Flash floods are common in the small polygamous town of Hildale, Utah, but the volume and pace of Monday's rain was a "100-year event,” said Brian McInerney, hydrologist with the National Weather Service in Salt Lake City.
The torrent of water killed 12 people in this small town that straddles the state’s border with Arizona, as floods swept them away in their cars.
"It was terrifying," said resident Virginia Black, who watched from her home as a van of 16 women and children was swept away by the water and tumbled over an embankment into a ravine, reports the Associated Press.
"They were getting washed away, and there was nothing I could do about it," she added.
Only three children and one adult in the van survived.
In Zion National Park, about 20 miles to the north, four people died and three more are still missing after being swept away by the floods that coursed through a narrow slot canyon, according to officials.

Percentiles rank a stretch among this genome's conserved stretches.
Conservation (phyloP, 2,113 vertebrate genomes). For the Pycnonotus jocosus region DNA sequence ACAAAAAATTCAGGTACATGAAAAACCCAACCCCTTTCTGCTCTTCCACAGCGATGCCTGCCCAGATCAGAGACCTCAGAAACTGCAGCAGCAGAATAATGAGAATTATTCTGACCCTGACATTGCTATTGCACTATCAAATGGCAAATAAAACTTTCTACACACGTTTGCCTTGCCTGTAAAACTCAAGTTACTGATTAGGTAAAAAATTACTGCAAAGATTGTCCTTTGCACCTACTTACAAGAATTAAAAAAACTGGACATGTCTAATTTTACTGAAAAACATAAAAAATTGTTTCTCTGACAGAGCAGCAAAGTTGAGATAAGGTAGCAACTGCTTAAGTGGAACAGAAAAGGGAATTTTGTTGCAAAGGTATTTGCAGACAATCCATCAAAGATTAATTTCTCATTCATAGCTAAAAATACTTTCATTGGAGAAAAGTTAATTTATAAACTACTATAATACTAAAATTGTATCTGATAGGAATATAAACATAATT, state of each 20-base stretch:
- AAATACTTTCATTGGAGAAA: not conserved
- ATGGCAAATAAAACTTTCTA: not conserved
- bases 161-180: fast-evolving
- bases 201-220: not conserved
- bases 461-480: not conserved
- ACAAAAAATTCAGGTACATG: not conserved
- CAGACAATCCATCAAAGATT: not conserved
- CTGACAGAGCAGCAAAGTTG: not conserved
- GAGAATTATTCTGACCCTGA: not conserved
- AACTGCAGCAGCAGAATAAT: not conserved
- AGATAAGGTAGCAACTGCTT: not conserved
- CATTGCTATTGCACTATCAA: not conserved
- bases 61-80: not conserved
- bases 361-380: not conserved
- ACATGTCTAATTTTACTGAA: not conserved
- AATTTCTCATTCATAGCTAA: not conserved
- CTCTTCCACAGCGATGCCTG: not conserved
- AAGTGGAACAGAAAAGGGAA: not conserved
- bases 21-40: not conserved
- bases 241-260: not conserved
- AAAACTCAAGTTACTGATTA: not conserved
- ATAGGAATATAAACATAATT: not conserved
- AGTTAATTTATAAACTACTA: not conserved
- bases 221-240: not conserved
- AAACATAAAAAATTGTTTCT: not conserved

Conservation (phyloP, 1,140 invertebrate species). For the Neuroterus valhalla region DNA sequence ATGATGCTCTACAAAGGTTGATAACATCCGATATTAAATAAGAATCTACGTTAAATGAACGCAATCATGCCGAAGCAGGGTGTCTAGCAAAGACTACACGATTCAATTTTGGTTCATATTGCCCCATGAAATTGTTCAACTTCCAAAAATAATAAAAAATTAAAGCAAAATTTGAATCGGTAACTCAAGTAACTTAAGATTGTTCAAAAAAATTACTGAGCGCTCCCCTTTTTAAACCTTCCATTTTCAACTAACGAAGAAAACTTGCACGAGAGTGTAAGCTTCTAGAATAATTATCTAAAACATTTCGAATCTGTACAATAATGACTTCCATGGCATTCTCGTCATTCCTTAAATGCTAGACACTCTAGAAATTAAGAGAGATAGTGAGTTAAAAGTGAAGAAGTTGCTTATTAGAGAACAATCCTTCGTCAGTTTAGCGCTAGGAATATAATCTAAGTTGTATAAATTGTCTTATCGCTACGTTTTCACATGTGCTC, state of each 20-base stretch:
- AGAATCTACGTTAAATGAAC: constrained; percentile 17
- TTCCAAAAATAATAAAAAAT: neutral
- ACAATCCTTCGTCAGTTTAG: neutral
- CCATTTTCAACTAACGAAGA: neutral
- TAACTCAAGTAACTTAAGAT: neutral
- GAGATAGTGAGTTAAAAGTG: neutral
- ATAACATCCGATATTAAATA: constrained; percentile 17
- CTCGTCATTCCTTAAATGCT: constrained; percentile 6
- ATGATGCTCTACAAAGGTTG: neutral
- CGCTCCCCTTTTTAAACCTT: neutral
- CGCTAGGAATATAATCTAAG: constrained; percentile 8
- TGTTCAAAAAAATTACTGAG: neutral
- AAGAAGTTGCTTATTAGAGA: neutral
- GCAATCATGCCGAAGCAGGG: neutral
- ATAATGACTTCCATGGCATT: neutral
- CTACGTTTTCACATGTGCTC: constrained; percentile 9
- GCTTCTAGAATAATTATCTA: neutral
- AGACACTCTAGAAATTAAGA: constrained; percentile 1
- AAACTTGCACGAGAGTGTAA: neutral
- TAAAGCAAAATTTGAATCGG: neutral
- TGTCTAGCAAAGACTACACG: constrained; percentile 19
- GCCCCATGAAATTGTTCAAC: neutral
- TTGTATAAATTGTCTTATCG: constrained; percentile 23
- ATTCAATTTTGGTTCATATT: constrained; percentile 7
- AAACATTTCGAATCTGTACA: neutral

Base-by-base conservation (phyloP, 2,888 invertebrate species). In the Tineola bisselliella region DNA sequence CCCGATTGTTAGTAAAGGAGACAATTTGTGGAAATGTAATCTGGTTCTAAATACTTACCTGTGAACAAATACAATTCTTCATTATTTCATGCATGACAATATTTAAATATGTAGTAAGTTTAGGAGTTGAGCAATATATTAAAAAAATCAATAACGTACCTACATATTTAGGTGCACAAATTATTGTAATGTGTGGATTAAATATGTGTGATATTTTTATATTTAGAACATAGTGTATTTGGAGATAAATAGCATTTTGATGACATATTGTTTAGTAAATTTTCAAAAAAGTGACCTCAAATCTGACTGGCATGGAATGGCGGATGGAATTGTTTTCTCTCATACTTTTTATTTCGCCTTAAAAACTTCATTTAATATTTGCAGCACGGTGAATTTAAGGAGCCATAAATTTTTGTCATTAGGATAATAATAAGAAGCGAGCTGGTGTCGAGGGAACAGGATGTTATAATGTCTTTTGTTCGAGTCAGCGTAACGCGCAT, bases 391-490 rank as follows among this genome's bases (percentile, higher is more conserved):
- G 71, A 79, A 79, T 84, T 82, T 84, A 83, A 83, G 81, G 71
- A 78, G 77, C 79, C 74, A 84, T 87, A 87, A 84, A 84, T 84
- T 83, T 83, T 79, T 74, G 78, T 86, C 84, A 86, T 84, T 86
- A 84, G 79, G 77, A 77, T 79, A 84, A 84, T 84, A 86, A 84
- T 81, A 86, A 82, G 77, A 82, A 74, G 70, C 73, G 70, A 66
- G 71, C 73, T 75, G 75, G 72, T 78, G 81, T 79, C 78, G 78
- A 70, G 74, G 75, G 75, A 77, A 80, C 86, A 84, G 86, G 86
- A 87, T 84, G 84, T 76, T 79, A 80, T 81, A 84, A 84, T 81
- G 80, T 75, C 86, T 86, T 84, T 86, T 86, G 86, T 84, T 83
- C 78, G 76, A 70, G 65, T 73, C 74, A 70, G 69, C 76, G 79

"It was an act from God," Hildale Mayor Phillip Barlow told the the Deseret News. "This is something we can't control ... It happened too fast."
The storm climax lasted about a half hour, pouring 1-1/2 inches of rain into a desert-like landscape with little vegetation and steep slopes.
The Associated Press described the flooding as “like a bucket of water being poured onto a rock — it slid right off and began running downstream, picking up sediment to create the forceful, muddy mess that rushed through the city.”
Hildale has fewer than 3,000 residents who are followers of the polygamous Fundamentalist Church of Jesus Christ of Latter-day Saints, which is not affiliated with the Church of Jesus Christ of Latter-day Saints based in Salt Lake City.
The search for the missing hikers had been suspended because of flooding concerns, but searches are expected to resume Wednesday.
This report contains material from Reuters and the Associated Press.